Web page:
The Second International Counter Ransomware Initiative (CRI) Summit held recently at the White House turned the spotlight on the need to counter cybercriminal and other threat actors’ efforts to use the cryptocurrency ecosystem to garner payments and mask illicit activity.
Now more than ever, financial investigators need to use open-source intelligence to trace illicit funds and criminal activity associated with cryptocurrencies. While not all crypto transactions are peer-to-peer (P2P), the P2P nature and privacy of some cryptocurrency has become an attractive way to pay—not just for ordinary citizens, but also for criminals.
The White House brought together 36 countries and the European Union for the summit to discuss cooperative actions to counter the spread and impact of ransomware around the globe. Of note, the countries committed to hold a second counter-illicit finance ransomware workshop to expand on the lessons learned during the first workshop led by the U.S. Department of Treasury in July 2022 to build capacity on blockchain tracing and analytics. This will include a tabletop ransomware exercise, coordinated with law enforcement.
Additionally, the participants agreed to share information about cryptocurrency “wallets” used for laundering extorted funds and the development and implementation of the international anti-money laundering/combating the financing of terrorism (AML/CFT) standards for cryptocurrency and related service providers.
Masking illicit crypto activity
In today’s world, cyber criminals increasingly use cryptocurrency to hide their activities and connections. For example, in August 2022, the U.S. Treasury’s Office of Foreign Assets Control (OFAC) sanctioned virtual currency mixer Tornado Cash, which has been used to launder more than $7 billion worth of virtual currency since its creation in 2019.
“Tornado Cash is a virtual currency mixer that operates on the Ethereum blockchain and indiscriminately facilitates anonymous transactions by obfuscating their origin, destination, and counterparties, with no attempt to determine their origin,” according to Treasury officials.
Blockchain, the foundation for cryptocurrency
Blockchain technology allows for the existence of cryptocurrency, delivering a shared, immutable ledger for recording transactions, tracking assets, and building trust. In most cases, investigators are only getting a piece of the pie by looking at transactions on the ledger; to get a comprehensive understanding of the illicit activity, security teams need to pair on-chain data needs with off-chain data.
Investigators need to see beyond what happens on ledgers and what happens in crypto wallets. There’s much more data on the dark web that can give a full view of the wallet. Investigators need to know if crypto addresses were shared on the dark web or used in social media posts. Traditional blockchain analysis tools cannot give them this full view.
At the same time, when people buy or sell crypto, they rely on their wallets to keep their funds safe and secure. But no wallet is ever truly safe from cybercriminals, and many people have become victims of hacks, wherein their funds are either partly or entirely stolen.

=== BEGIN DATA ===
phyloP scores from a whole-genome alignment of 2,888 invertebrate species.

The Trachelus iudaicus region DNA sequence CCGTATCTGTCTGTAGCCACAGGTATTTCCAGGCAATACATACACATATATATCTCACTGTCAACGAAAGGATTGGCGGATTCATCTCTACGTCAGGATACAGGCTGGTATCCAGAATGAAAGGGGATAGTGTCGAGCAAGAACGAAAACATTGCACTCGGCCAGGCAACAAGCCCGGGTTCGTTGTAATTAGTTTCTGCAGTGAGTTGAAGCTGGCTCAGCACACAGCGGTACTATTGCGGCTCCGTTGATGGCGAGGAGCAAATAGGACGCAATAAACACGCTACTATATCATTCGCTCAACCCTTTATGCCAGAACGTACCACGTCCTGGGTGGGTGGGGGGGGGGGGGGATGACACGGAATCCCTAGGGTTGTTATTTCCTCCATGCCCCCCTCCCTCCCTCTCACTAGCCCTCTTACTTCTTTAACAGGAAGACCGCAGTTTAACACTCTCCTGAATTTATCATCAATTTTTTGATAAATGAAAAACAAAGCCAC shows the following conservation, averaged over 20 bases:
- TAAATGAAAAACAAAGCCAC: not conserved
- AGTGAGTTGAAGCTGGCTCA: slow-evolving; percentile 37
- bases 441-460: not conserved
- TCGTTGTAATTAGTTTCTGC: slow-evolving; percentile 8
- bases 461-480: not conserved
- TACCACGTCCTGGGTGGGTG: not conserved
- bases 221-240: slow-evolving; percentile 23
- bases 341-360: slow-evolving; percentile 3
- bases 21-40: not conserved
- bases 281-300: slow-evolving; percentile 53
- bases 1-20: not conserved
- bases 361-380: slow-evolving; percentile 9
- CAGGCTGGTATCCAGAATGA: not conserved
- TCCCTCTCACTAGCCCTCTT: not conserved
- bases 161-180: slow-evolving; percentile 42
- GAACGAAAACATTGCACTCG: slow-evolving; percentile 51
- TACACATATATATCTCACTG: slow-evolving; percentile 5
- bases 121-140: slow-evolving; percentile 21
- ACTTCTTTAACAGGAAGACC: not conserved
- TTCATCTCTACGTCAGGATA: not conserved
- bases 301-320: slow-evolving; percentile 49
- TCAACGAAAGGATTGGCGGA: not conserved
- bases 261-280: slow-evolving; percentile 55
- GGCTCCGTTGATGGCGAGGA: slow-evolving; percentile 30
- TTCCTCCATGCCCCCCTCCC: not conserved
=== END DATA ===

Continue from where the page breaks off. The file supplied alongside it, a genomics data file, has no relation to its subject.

Mitigating ransomware crypto attacks
In today’s data inundated world, investigators must use automated, AI-powered blockchain analysis that continuously scans the web and the dark web to categorize the technical details and other digital footprints left behind by blockchain transactions, as well as identify vulnerabilities in crypto wallets that can result in theft and compromised transactions.
The CRI Summit illustrated that governments and companies are looking for comprehensive strategies to handle crypto ransomware attacks. An AI-powered web intelligence (WEBINT) platform lets investigators collect, analyze, and monitor crypto currency addresses used in transactions on blockchain. As a result, strains of ransomware are detected and attributed to threat actors. The platform scans and detects data from all layers of the web using AI and machine learning. Afterwards, generated reports offer insights, such as where the threat actors provide ransomware as a service, the dark web forums where they discuss their ransomware attacks and buy ransomware kits.
Armed with an AI-powered WEBINT platform, investigators can trace the cryptocurrency money trail back to the threat actors, regardless of geographical location, language or cryptocurrency used. This knowledge helps law enforcement investigations and gives organizations a way to comply with anti-laundering and terror financing legislation and avoid fines. Moreover, an AI-powered platform can proactively assist in defending against crypto ransomware attacks.
Threat actors as well as criminal elements and organizations leave a digital footprint during their activities that are normally detected by solutions that analyze the technical details of electronic activity, online behavior, and cyber information such as IP addresses, timestamps, and device indicators. These solutions are useful, but do not give the full picture.
Complex financial networks are often hard to detect because of various masking methods threat actors use to keep their activities hidden. Law enforcement agencies are often relying on internal data such as transactions, criminal records and prior cases that only provide limited information. With only 5% of information publicly-available on the open web and 95% in the dark web, an AI-powered WEBINT capability can assist investigations by extracting comprehensive intelligent insights on cryptocurrency activity.
Udi Levy, co-founder and CEO, Cobwebs Technologies